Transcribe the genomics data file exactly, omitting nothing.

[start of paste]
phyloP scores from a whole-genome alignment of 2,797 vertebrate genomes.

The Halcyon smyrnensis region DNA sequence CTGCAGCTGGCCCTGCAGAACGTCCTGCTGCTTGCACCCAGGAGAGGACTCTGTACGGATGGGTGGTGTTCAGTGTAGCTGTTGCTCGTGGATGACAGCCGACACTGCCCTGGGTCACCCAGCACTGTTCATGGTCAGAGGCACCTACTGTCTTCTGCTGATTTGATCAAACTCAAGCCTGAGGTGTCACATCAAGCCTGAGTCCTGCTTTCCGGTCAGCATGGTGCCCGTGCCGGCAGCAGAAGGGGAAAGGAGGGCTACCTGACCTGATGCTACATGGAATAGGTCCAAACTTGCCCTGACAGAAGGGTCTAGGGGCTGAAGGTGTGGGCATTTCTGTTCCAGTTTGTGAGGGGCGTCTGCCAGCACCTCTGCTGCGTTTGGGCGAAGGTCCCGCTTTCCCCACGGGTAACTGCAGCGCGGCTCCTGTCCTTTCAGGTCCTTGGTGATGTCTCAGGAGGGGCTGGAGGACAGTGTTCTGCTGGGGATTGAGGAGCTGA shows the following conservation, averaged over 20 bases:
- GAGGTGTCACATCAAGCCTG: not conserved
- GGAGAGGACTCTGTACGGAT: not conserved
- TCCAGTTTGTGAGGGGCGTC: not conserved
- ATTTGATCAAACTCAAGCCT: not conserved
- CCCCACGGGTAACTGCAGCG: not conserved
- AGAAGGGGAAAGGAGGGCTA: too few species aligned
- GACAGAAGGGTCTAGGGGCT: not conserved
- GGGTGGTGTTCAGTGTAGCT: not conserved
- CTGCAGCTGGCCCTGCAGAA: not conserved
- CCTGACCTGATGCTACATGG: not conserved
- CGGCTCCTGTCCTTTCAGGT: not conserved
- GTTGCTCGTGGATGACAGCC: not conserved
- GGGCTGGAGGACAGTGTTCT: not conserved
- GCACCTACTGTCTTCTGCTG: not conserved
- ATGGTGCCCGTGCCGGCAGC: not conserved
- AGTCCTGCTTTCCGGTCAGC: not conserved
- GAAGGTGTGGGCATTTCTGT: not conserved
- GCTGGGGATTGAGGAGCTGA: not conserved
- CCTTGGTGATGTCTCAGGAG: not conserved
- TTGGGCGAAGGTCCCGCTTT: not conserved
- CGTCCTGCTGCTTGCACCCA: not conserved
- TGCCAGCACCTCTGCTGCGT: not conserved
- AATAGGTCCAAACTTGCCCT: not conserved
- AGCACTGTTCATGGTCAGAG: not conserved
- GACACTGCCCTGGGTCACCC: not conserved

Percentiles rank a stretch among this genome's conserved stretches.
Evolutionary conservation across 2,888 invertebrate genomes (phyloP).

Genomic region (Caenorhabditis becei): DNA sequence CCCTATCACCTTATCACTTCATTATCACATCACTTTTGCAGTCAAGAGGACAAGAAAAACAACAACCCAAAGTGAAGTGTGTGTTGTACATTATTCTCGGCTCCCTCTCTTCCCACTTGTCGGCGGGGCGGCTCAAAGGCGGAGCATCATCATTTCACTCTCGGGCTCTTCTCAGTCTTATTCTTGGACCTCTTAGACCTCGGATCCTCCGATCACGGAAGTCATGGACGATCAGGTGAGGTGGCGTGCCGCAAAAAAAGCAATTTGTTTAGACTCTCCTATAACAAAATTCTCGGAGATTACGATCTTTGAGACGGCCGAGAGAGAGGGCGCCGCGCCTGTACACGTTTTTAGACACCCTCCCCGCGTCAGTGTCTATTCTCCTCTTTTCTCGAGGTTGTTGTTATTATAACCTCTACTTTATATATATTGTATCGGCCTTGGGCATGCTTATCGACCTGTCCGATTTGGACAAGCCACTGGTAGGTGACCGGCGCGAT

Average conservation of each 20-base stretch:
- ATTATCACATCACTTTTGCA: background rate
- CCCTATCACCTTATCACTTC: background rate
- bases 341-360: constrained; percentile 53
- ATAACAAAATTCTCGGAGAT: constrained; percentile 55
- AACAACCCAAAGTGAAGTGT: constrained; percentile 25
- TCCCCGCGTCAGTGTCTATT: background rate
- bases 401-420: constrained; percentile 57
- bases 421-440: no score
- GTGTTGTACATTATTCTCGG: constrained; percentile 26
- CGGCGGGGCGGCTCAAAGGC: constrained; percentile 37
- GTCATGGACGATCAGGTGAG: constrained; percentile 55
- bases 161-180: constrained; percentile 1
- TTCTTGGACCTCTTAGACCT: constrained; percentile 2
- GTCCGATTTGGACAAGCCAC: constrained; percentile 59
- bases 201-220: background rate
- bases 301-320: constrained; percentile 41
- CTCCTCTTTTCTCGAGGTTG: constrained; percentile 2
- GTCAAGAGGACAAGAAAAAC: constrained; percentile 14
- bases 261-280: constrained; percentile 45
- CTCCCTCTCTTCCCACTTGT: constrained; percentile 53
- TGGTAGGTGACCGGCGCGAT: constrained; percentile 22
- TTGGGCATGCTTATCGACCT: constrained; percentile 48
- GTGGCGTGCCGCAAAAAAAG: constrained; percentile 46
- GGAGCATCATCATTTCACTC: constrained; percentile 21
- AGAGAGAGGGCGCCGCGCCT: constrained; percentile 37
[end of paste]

phyloP scores from a whole-genome alignment of 2,797 vertebrate genomes.

The Halcyon smyrnensis region DNA sequence CTGCAGCTGGCCCTGCAGAACGTCCTGCTGCTTGCACCCAGGAGAGGACTCTGTACGGATGGGTGGTGTTCAGTGTAGCTGTTGCTCGTGGATGACAGCCGACACTGCCCTGGGTCACCCAGCACTGTTCATGGTCAGAGGCACCTACTGTCTTCTGCTGATTTGATCAAACTCAAGCCTGAGGTGTCACATCAAGCCTGAGTCCTGCTTTCCGGTCAGCATGGTGCCCGTGCCGGCAGCAGAAGGGGAAAGGAGGGCTACCTGACCTGATGCTACATGGAATAGGTCCAAACTTGCCCTGACAGAAGGGTCTAGGGGCTGAAGGTGTGGGCATTTCTGTTCCAGTTTGTGAGGGGCGTCTGCCAGCACCTCTGCTGCGTTTGGGCGAAGGTCCCGCTTTCCCCACGGGTAACTGCAGCGCGGCTCCTGTCCTTTCAGGTCCTTGGTGATGTCTCAGGAGGGGCTGGAGGACAGTGTTCTGCTGGGGATTGAGGAGCTGA shows the following conservation, averaged over 20 bases:
- GAGGTGTCACATCAAGCCTG: not conserved
- GGAGAGGACTCTGTACGGAT: not conserved
- TCCAGTTTGTGAGGGGCGTC: not conserved
- ATTTGATCAAACTCAAGCCT: not conserved
- CCCCACGGGTAACTGCAGCG: not conserved
- AGAAGGGGAAAGGAGGGCTA: too few species aligned
- GACAGAAGGGTCTAGGGGCT: not conserved
- GGGTGGTGTTCAGTGTAGCT: not conserved
- CTGCAGCTGGCCCTGCAGAA: not conserved
- CCTGACCTGATGCTACATGG: not conserved
- CGGCTCCTGTCCTTTCAGGT: not conserved
- GTTGCTCGTGGATGACAGCC: not conserved
- GGGCTGGAGGACAGTGTTCT: not conserved
- GCACCTACTGTCTTCTGCTG: not conserved
- ATGGTGCCCGTGCCGGCAGC: not conserved
- AGTCCTGCTTTCCGGTCAGC: not conserved
- GAAGGTGTGGGCATTTCTGT: not conserved
- GCTGGGGATTGAGGAGCTGA: not conserved
- CCTTGGTGATGTCTCAGGAG: not conserved
- TTGGGCGAAGGTCCCGCTTT: not conserved
- CGTCCTGCTGCTTGCACCCA: not conserved
- TGCCAGCACCTCTGCTGCGT: not conserved
- AATAGGTCCAAACTTGCCCT: not conserved
- AGCACTGTTCATGGTCAGAG: not conserved
- GACACTGCCCTGGGTCACCC: not conserved

Percentiles rank a stretch among this genome's conserved stretches.
Evolutionary conservation across 2,888 invertebrate genomes (phyloP).

Genomic region (Caenorhabditis becei): DNA sequence CCCTATCACCTTATCACTTCATTATCACATCACTTTTGCAGTCAAGAGGACAAGAAAAACAACAACCCAAAGTGAAGTGTGTGTTGTACATTATTCTCGGCTCCCTCTCTTCCCACTTGTCGGCGGGGCGGCTCAAAGGCGGAGCATCATCATTTCACTCTCGGGCTCTTCTCAGTCTTATTCTTGGACCTCTTAGACCTCGGATCCTCCGATCACGGAAGTCATGGACGATCAGGTGAGGTGGCGTGCCGCAAAAAAAGCAATTTGTTTAGACTCTCCTATAACAAAATTCTCGGAGATTACGATCTTTGAGACGGCCGAGAGAGAGGGCGCCGCGCCTGTACACGTTTTTAGACACCCTCCCCGCGTCAGTGTCTATTCTCCTCTTTTCTCGAGGTTGTTGTTATTATAACCTCTACTTTATATATATTGTATCGGCCTTGGGCATGCTTATCGACCTGTCCGATTTGGACAAGCCACTGGTAGGTGACCGGCGCGAT

Average conservation of each 20-base stretch:
- ATTATCACATCACTTTTGCA: background rate
- CCCTATCACCTTATCACTTC: background rate
- bases 341-360: constrained; percentile 53
- ATAACAAAATTCTCGGAGAT: constrained; percentile 55
- AACAACCCAAAGTGAAGTGT: constrained; percentile 25
- TCCCCGCGTCAGTGTCTATT: background rate
- bases 401-420: constrained; percentile 57
- bases 421-440: no score
- GTGTTGTACATTATTCTCGG: constrained; percentile 26
- CGGCGGGGCGGCTCAAAGGC: constrained; percentile 37
- GTCATGGACGATCAGGTGAG: constrained; percentile 55
- bases 161-180: constrained; percentile 1
- TTCTTGGACCTCTTAGACCT: constrained; percentile 2
- GTCCGATTTGGACAAGCCAC: constrained; percentile 59
- bases 201-220: background rate
- bases 301-320: constrained; percentile 41
- CTCCTCTTTTCTCGAGGTTG: constrained; percentile 2
- GTCAAGAGGACAAGAAAAAC: constrained; percentile 14
- bases 261-280: constrained; percentile 45
- CTCCCTCTCTTCCCACTTGT: constrained; percentile 53
- TGGTAGGTGACCGGCGCGAT: constrained; percentile 22
- TTGGGCATGCTTATCGACCT: constrained; percentile 48
- GTGGCGTGCCGCAAAAAAAG: constrained; percentile 46
- GGAGCATCATCATTTCACTC: constrained; percentile 21
- AGAGAGAGGGCGCCGCGCCT: constrained; percentile 37